The impact of the carbon tax on improving quality of life across the country will be one of the key topics discussed by provincial and territorial premiers at a meeting in Halifax on Monday.
There will be at least one notable absentee: François Legault. Quebec’s premier announced he would not be attending that meeting due to “a scheduling conflict,” his press secretary Ewan Sauves told The Canadian Press on Friday. Monday, November 6th is also a strike day in Quebec.
This issue gained traction when Prime Minister Justin Trudeau announced a temporary exemption for heating oil in October. The Liberals defended the measure, saying it wanted to ensure low-income Canadians had the time and money to upgrade to electric heat pumps.
The measure will only apply in the ten provinces and territories where the federal carbon tax applies. This does not apply to Quebec, British Columbia and the Northwest Territories, which have their own tax system.
British Columbia Premier David Eby, who was already in Halifax, said the decision was unfair.
“I don’t blame Atlantic Canadians for being able to get heating oil exempt and no longer having to pay a big bill with every delivery. But I am unhappy that the people of British Columbia who live in the same conditions do not have the opportunity to also have a heat pump.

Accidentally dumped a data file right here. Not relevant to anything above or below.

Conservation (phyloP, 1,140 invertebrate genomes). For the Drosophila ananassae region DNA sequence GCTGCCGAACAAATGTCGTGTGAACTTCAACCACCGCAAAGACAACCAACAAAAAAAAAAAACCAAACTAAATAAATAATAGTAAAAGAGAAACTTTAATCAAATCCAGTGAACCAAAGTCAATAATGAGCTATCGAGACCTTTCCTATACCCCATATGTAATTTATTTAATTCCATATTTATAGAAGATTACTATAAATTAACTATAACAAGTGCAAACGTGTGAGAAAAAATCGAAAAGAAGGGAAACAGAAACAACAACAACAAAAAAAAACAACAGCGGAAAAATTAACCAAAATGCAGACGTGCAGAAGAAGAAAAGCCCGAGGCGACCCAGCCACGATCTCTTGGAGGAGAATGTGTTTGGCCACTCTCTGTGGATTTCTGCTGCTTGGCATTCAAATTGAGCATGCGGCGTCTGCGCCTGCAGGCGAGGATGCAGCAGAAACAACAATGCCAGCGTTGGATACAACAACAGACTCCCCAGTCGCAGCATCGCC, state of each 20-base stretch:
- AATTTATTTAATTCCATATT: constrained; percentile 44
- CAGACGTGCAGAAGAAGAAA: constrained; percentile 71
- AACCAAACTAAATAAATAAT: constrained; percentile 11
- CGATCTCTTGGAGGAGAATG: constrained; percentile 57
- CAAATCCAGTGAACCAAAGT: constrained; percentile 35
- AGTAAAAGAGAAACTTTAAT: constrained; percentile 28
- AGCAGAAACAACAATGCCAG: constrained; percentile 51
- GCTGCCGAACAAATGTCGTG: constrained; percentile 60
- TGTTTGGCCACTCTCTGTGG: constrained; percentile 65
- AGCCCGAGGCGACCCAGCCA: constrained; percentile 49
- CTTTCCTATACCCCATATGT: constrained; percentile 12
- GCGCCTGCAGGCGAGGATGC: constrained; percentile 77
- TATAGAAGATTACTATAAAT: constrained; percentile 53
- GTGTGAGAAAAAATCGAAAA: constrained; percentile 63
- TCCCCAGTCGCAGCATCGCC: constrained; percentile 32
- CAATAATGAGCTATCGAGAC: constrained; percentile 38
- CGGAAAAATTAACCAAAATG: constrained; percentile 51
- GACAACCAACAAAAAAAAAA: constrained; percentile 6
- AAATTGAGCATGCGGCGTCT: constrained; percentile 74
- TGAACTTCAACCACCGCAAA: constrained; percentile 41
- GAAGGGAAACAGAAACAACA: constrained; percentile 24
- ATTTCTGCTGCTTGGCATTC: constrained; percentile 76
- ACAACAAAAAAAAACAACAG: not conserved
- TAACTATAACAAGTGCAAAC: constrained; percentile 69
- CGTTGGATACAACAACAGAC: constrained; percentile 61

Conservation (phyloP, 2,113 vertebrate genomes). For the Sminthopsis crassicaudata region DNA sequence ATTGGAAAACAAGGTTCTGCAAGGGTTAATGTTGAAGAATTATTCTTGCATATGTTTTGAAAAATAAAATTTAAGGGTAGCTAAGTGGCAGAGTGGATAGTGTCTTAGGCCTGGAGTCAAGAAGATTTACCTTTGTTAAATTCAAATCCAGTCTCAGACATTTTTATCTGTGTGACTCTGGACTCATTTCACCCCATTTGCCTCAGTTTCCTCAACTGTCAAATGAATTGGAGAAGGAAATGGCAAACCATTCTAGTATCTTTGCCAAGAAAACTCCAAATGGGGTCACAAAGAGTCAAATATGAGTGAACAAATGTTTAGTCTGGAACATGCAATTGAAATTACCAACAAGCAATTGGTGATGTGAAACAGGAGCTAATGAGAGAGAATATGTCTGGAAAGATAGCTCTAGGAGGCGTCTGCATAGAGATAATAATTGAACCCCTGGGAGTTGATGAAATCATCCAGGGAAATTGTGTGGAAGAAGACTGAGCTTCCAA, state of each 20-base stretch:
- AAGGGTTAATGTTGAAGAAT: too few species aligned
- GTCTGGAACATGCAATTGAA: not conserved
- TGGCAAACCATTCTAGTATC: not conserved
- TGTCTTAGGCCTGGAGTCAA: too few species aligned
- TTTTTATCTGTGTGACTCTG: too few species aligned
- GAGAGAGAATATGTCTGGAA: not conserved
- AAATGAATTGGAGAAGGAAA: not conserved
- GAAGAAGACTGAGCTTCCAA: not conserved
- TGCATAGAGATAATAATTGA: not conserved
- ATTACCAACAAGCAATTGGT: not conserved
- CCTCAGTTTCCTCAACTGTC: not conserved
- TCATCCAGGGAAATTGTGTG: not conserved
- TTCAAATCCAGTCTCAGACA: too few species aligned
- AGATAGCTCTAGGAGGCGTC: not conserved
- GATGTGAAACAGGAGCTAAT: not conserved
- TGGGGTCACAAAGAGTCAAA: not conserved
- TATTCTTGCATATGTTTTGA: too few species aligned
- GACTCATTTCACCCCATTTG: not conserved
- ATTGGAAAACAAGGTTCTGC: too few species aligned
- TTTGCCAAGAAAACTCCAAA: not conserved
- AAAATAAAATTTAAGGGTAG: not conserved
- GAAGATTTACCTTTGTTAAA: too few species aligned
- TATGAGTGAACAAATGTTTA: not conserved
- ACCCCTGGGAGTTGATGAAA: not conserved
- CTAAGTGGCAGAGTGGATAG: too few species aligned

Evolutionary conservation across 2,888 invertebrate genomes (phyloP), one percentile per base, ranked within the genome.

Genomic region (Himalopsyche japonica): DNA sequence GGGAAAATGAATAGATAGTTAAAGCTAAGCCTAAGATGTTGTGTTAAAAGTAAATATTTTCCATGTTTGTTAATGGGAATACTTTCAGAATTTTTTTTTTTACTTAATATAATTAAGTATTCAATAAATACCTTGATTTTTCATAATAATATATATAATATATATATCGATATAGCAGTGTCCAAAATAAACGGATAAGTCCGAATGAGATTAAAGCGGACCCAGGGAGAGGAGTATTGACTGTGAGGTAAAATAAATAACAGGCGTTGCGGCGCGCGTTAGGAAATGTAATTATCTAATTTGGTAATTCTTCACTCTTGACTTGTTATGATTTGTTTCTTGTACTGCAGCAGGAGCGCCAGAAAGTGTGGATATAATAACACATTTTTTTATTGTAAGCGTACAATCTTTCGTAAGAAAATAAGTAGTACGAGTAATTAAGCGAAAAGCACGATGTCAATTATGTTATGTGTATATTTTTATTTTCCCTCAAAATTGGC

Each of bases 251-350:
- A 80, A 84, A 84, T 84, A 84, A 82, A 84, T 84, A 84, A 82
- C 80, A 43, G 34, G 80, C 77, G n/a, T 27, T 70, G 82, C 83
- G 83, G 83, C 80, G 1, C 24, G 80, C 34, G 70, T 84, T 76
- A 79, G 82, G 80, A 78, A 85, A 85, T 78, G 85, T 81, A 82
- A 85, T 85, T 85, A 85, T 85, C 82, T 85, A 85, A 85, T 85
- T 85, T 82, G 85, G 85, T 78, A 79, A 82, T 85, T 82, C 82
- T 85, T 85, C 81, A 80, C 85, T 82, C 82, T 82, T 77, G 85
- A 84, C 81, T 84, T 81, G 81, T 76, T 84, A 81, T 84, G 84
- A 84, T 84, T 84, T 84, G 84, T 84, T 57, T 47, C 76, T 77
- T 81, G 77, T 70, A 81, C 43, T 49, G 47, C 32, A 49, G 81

In a press release, Ontario Premier Doug Ford railed against the carbon tax and called on the federal government to “do the right thing” and eliminate it across the country.
“It’s time for the federal government to work with the provinces to combat inflation,” he said. This includes being fair to all Canadians, no matter how well they heat their homes. People are struggling to make ends meet and everyone deserves a ceasefire.”
Other topics expected to be on the agenda include reform of Canada’s bail system, health care and Alberta’s desire to exit the Canada Pension Plan.
Nova Scotia Premier and meeting host Tim Houston had already announced that health would be the main item on the agenda. He indicated that one of his priorities was the recruitment of health professionals. Should provinces compete in this area?
Mr. Houston said he had asked his health ministry to stop recruiting in other provinces. “The rest of the planet is pretty big. There are several qualified people,” he said.
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